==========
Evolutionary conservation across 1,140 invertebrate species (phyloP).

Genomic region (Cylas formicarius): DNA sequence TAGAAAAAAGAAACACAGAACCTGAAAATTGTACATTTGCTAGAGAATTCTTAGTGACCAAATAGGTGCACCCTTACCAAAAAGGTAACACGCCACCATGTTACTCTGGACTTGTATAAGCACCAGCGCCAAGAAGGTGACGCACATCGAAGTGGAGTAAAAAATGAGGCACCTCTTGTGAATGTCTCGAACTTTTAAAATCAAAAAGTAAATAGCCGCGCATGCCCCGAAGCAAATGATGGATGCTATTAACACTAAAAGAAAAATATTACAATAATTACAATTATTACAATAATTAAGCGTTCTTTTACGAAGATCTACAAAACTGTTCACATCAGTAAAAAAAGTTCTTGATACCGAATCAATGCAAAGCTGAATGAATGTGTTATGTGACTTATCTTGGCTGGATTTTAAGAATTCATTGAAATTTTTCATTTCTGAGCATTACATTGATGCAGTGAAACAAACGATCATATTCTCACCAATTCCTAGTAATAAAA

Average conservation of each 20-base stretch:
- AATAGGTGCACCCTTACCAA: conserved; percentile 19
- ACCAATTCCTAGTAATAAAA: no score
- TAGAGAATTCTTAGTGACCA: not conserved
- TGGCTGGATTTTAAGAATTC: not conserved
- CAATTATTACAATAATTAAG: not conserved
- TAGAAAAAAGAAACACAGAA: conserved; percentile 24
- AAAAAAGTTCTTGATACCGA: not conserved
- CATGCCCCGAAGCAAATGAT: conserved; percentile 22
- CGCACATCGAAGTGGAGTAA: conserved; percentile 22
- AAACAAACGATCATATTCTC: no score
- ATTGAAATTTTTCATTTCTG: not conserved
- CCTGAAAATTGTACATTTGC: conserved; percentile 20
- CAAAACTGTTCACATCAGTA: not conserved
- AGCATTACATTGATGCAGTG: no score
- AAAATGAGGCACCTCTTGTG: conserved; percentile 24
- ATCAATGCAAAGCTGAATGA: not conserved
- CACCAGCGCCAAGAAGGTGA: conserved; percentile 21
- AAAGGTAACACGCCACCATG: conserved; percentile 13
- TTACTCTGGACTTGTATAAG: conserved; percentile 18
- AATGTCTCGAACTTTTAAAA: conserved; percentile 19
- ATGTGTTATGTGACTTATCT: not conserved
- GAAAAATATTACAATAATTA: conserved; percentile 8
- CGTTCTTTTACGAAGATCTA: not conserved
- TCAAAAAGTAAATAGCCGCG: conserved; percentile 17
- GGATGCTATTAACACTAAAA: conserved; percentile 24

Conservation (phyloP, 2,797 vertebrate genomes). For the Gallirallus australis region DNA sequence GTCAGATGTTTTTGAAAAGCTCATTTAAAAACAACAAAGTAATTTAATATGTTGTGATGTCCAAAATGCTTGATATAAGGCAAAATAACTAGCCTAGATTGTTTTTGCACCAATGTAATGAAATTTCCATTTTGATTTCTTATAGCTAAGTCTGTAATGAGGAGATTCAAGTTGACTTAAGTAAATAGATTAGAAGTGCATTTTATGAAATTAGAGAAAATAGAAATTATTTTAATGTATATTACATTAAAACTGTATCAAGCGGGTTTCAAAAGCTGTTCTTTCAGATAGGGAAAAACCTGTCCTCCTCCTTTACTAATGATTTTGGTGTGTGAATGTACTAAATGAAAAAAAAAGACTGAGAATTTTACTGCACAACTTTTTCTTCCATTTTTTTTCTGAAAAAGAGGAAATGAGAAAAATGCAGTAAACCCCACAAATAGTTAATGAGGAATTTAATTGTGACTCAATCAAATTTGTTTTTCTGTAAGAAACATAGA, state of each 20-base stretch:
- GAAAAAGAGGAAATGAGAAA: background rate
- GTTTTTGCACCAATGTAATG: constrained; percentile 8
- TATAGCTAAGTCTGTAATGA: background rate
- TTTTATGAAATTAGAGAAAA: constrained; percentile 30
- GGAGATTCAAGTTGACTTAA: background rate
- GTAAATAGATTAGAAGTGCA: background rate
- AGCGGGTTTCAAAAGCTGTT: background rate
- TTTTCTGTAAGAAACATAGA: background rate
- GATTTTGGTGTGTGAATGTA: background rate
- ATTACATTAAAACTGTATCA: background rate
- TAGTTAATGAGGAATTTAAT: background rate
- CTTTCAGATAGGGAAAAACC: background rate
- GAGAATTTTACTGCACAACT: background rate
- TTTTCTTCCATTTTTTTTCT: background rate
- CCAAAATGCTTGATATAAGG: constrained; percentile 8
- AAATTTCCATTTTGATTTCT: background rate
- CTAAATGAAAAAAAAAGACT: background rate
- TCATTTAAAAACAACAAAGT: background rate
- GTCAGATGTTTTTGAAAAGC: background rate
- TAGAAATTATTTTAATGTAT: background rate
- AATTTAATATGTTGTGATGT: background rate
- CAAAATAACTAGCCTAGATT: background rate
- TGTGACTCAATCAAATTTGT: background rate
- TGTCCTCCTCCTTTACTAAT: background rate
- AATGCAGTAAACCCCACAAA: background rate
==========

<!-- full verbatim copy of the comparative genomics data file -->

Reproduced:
Evolutionary conservation across 1,140 invertebrate species (phyloP).

Genomic region (Cylas formicarius): DNA sequence TAGAAAAAAGAAACACAGAACCTGAAAATTGTACATTTGCTAGAGAATTCTTAGTGACCAAATAGGTGCACCCTTACCAAAAAGGTAACACGCCACCATGTTACTCTGGACTTGTATAAGCACCAGCGCCAAGAAGGTGACGCACATCGAAGTGGAGTAAAAAATGAGGCACCTCTTGTGAATGTCTCGAACTTTTAAAATCAAAAAGTAAATAGCCGCGCATGCCCCGAAGCAAATGATGGATGCTATTAACACTAAAAGAAAAATATTACAATAATTACAATTATTACAATAATTAAGCGTTCTTTTACGAAGATCTACAAAACTGTTCACATCAGTAAAAAAAGTTCTTGATACCGAATCAATGCAAAGCTGAATGAATGTGTTATGTGACTTATCTTGGCTGGATTTTAAGAATTCATTGAAATTTTTCATTTCTGAGCATTACATTGATGCAGTGAAACAAACGATCATATTCTCACCAATTCCTAGTAATAAAA

Average conservation of each 20-base stretch:
- AATAGGTGCACCCTTACCAA: conserved; percentile 19
- ACCAATTCCTAGTAATAAAA: no score
- TAGAGAATTCTTAGTGACCA: not conserved
- TGGCTGGATTTTAAGAATTC: not conserved
- CAATTATTACAATAATTAAG: not conserved
- TAGAAAAAAGAAACACAGAA: conserved; percentile 24
- AAAAAAGTTCTTGATACCGA: not conserved
- CATGCCCCGAAGCAAATGAT: conserved; percentile 22
- CGCACATCGAAGTGGAGTAA: conserved; percentile 22
- AAACAAACGATCATATTCTC: no score
- ATTGAAATTTTTCATTTCTG: not conserved
- CCTGAAAATTGTACATTTGC: conserved; percentile 20
- CAAAACTGTTCACATCAGTA: not conserved
- AGCATTACATTGATGCAGTG: no score
- AAAATGAGGCACCTCTTGTG: conserved; percentile 24
- ATCAATGCAAAGCTGAATGA: not conserved
- CACCAGCGCCAAGAAGGTGA: conserved; percentile 21
- AAAGGTAACACGCCACCATG: conserved; percentile 13
- TTACTCTGGACTTGTATAAG: conserved; percentile 18
- AATGTCTCGAACTTTTAAAA: conserved; percentile 19
- ATGTGTTATGTGACTTATCT: not conserved
- GAAAAATATTACAATAATTA: conserved; percentile 8
- CGTTCTTTTACGAAGATCTA: not conserved
- TCAAAAAGTAAATAGCCGCG: conserved; percentile 17
- GGATGCTATTAACACTAAAA: conserved; percentile 24

Conservation (phyloP, 2,797 vertebrate genomes). For the Gallirallus australis region DNA sequence GTCAGATGTTTTTGAAAAGCTCATTTAAAAACAACAAAGTAATTTAATATGTTGTGATGTCCAAAATGCTTGATATAAGGCAAAATAACTAGCCTAGATTGTTTTTGCACCAATGTAATGAAATTTCCATTTTGATTTCTTATAGCTAAGTCTGTAATGAGGAGATTCAAGTTGACTTAAGTAAATAGATTAGAAGTGCATTTTATGAAATTAGAGAAAATAGAAATTATTTTAATGTATATTACATTAAAACTGTATCAAGCGGGTTTCAAAAGCTGTTCTTTCAGATAGGGAAAAACCTGTCCTCCTCCTTTACTAATGATTTTGGTGTGTGAATGTACTAAATGAAAAAAAAAGACTGAGAATTTTACTGCACAACTTTTTCTTCCATTTTTTTTCTGAAAAAGAGGAAATGAGAAAAATGCAGTAAACCCCACAAATAGTTAATGAGGAATTTAATTGTGACTCAATCAAATTTGTTTTTCTGTAAGAAACATAGA, state of each 20-base stretch:
- GAAAAAGAGGAAATGAGAAA: background rate
- GTTTTTGCACCAATGTAATG: constrained; percentile 8
- TATAGCTAAGTCTGTAATGA: background rate
- TTTTATGAAATTAGAGAAAA: constrained; percentile 30
- GGAGATTCAAGTTGACTTAA: background rate
- GTAAATAGATTAGAAGTGCA: background rate
- AGCGGGTTTCAAAAGCTGTT: background rate
- TTTTCTGTAAGAAACATAGA: background rate
- GATTTTGGTGTGTGAATGTA: background rate
- ATTACATTAAAACTGTATCA: background rate
- TAGTTAATGAGGAATTTAAT: background rate
- CTTTCAGATAGGGAAAAACC: background rate
- GAGAATTTTACTGCACAACT: background rate
- TTTTCTTCCATTTTTTTTCT: background rate
- CCAAAATGCTTGATATAAGG: constrained; percentile 8
- AAATTTCCATTTTGATTTCT: background rate
- CTAAATGAAAAAAAAAGACT: background rate
- TCATTTAAAAACAACAAAGT: background rate
- GTCAGATGTTTTTGAAAAGC: background rate
- TAGAAATTATTTTAATGTAT: background rate
- AATTTAATATGTTGTGATGT: background rate
- CAAAATAACTAGCCTAGATT: background rate
- TGTGACTCAATCAAATTTGT: background rate
- TGTCCTCCTCCTTTACTAAT: background rate
- AATGCAGTAAACCCCACAAA: background rate